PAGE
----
Current account balance (CAB) of a country is the difference between the country’s savings and investments. A positive CAB measures the country’s savings abroad, while negative CAB measures the domestic investments financed by the savings of the foreigners. It is defined by the sum of the imports (both goods and services), plus the net investments outside the country, minus the exports (both goods and services). All the measurements are done in the domestic currency. It measures the country’s competitive strengths and also indicates the stability of the country’s currency.
In 1970s and early 1980s, there were current account imbalances in Korea just like other countries. The major contributors to this were the concern about misalignment of currencies, unfair trade practices and manipulation of exchange rates, and the country’s fiscal policies. Japanese yen rose rapidly as the dollar declined. South Korea together with other countries like Singapore, Hong Kong, and Taiwan, took advantage of the yen’s appreciation but at the same time failed to open up the market. To-date, the economic relations of Korea and U.S undergo straining due to trade conflicts and macroeconomic policy.
There was large accumulation of current account surpluses in Korea during 1986-88. This resulted from the “three lows”: Low international interest rates, Low oil prices, and Low dollar. As the surpluses started to disappear in 1989, Korea’s current account deteriorated and recorded a deficit of more than three percent of GNP in 1991, in comparison with the surplus of 8.2 percent of GNP in 1988.
Exports and Imports
The movements in Korea’s current balance from 1970 to 2005 were largely fuelled by exports and imports. The oil shocks of 1974 and 1979-80 contributed towards setting back the current account. This is illustrated in the figure above. The two oil shocks were highly associated with drastic fall in trade. Real trade balance (real exports less real imports) in 1985 showed a steady improvement till 1988. The fluctuations in the current account are therefore largely explained by the swings in trade. During 1986-88, the country enjoyed gradual improvements terms of trade and real trade balance. However, during 1989-91, it experienced a drastic and sudden reduction in real trade.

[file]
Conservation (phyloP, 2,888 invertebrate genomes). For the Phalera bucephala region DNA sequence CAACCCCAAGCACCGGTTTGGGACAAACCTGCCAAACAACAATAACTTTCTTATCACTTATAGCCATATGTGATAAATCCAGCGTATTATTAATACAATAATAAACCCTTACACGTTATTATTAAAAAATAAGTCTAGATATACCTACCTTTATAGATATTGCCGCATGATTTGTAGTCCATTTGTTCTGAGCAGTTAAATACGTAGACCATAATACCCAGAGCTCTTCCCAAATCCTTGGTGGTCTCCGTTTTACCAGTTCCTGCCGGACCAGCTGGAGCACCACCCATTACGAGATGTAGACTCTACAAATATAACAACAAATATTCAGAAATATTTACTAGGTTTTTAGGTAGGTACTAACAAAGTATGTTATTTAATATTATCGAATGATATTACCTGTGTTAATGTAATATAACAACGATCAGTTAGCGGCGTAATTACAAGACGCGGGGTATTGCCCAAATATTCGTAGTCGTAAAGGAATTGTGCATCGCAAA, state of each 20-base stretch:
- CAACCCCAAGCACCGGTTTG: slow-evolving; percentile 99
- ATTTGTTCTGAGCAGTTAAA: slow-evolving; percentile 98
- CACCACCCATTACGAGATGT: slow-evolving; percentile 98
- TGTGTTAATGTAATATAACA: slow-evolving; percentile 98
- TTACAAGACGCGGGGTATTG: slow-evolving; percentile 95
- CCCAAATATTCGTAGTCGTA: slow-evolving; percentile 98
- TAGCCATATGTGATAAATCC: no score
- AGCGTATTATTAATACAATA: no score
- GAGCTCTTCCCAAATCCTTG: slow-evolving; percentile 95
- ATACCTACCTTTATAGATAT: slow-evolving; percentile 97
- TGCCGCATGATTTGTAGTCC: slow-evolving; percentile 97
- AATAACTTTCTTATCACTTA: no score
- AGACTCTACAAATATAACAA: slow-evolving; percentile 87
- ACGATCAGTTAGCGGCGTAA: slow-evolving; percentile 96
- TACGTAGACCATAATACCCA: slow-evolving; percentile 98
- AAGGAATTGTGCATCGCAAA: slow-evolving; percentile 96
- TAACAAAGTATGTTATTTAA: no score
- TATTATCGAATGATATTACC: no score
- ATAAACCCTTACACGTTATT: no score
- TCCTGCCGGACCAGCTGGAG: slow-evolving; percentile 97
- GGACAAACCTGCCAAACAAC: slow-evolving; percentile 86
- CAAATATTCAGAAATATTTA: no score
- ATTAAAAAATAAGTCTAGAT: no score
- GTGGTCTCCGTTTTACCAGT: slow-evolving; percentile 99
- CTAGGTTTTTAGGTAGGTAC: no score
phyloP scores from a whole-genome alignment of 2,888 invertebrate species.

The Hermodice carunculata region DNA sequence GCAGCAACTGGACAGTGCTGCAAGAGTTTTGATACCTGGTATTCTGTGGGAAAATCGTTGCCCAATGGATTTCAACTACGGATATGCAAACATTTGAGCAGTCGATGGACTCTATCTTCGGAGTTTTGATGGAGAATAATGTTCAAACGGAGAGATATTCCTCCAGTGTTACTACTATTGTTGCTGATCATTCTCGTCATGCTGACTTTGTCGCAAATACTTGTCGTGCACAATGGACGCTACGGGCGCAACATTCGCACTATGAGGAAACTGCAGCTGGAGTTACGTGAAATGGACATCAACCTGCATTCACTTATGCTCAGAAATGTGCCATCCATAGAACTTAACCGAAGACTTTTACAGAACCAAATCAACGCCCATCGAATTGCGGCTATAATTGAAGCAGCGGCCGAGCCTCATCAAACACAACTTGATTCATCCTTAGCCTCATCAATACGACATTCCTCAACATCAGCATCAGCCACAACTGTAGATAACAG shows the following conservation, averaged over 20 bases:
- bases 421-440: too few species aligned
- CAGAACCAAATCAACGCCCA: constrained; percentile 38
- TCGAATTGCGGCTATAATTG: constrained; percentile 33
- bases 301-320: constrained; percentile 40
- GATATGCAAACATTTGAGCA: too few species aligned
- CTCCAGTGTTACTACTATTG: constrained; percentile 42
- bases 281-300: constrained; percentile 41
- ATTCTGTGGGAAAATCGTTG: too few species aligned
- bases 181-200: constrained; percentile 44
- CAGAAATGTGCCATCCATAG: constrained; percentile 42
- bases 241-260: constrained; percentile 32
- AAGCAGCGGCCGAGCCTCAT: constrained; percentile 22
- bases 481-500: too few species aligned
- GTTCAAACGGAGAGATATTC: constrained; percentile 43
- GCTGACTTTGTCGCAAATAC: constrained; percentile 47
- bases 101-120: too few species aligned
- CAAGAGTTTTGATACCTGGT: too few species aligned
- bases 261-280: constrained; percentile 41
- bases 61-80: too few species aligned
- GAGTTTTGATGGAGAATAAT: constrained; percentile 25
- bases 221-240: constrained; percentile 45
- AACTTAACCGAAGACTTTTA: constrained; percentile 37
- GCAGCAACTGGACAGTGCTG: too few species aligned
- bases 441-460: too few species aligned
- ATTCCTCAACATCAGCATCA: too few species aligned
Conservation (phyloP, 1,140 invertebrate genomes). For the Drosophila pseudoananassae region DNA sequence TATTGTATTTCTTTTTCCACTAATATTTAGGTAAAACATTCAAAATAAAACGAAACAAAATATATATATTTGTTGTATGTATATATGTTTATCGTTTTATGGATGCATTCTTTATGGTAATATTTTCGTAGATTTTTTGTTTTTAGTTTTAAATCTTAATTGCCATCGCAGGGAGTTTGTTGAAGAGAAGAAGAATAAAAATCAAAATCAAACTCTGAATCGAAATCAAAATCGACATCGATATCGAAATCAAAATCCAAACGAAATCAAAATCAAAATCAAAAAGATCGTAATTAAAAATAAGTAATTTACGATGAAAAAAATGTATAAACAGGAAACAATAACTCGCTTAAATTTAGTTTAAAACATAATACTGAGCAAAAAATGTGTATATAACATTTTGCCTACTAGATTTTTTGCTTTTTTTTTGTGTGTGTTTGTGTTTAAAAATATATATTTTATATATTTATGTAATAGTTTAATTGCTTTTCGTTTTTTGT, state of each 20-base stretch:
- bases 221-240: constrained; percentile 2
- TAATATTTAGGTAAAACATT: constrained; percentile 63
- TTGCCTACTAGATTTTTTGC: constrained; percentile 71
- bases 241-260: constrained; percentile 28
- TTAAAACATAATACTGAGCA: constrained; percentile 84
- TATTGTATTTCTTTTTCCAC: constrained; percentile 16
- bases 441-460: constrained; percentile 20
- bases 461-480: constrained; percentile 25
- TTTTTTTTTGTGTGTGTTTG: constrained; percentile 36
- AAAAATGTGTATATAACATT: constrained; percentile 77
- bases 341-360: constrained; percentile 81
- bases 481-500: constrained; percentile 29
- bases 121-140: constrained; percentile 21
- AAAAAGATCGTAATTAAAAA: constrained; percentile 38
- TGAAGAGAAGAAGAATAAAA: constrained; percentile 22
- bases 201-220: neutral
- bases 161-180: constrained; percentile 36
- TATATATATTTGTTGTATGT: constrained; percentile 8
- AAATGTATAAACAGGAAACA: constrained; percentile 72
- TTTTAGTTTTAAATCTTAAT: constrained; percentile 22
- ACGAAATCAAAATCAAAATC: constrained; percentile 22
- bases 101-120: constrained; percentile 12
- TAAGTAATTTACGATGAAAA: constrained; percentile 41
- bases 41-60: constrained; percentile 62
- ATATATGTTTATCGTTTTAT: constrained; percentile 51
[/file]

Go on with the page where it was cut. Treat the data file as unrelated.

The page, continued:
Savings and Investment
Within the period, the country’s current account showed a very strong correlation (positive) with the saving-investment balance of the private sector. The government’s budget was also correlated positively but not as strong as the private savings.
The post 1985 experience presented a lot of changes in the savings and investments. The private saving investment balance reduced the surpluses in the current account. Increase in both land and stock prices promoted investment in construction. Fiscal policy also played a substantial role in reducing the surpluses in the current account. The net savings of the government slightly changed in 1988-90; however, there was a 2% decline in 1991. Another factor was the adjustments of both private savings and investments.
From 1996, there has been a change in composition of the financing of government deficits. Domestic financing of the deficits increased while the resource transfer from abroad dropped. The deficit is currently domestically financed. This deficit has direct negative effect on the availability of credit to the private sector. With the emergence of China, bilateral trade has greatly increased between Korea and China. This trade also contributes greatly to the current account balance.
The South Korean economy had been heralded as a miracle in the early 1990s by World Bank. But, towards the end of 1997, the country fell into another economic crisis. The government had to look for rescue options, of which it opted for a loan from IMF. The loan came with its condition: neoliberal economic policies be imposed on the country’s economy. Various strategies were then laid so as to bring a long lasting solution.
Asia Model strategy stipulated that the industrial sector finances its investments through bank loans instead of bonds and stock. The results were over investments and excessive bank landings. The government had sold its holdings of commercial banks to the public by 1983, so this strategy could not work. The government was unwilling or simply unable to co-ordinate private investments. Establishment of Hanbo Iron & Steel Company was approved by the government in 1993, a time when production facilities where excessive. Later, Hanbo went bankrupt.
Although this strategy contributed to an economic miracle, stable economic growth was not a guarantee. The success of the export-led strategy depended mostly on external factors which the government had no direct control over. The factors included the demand level in the world market, and trade policies. The current account balances since 1970 are closely linked with the export performance.
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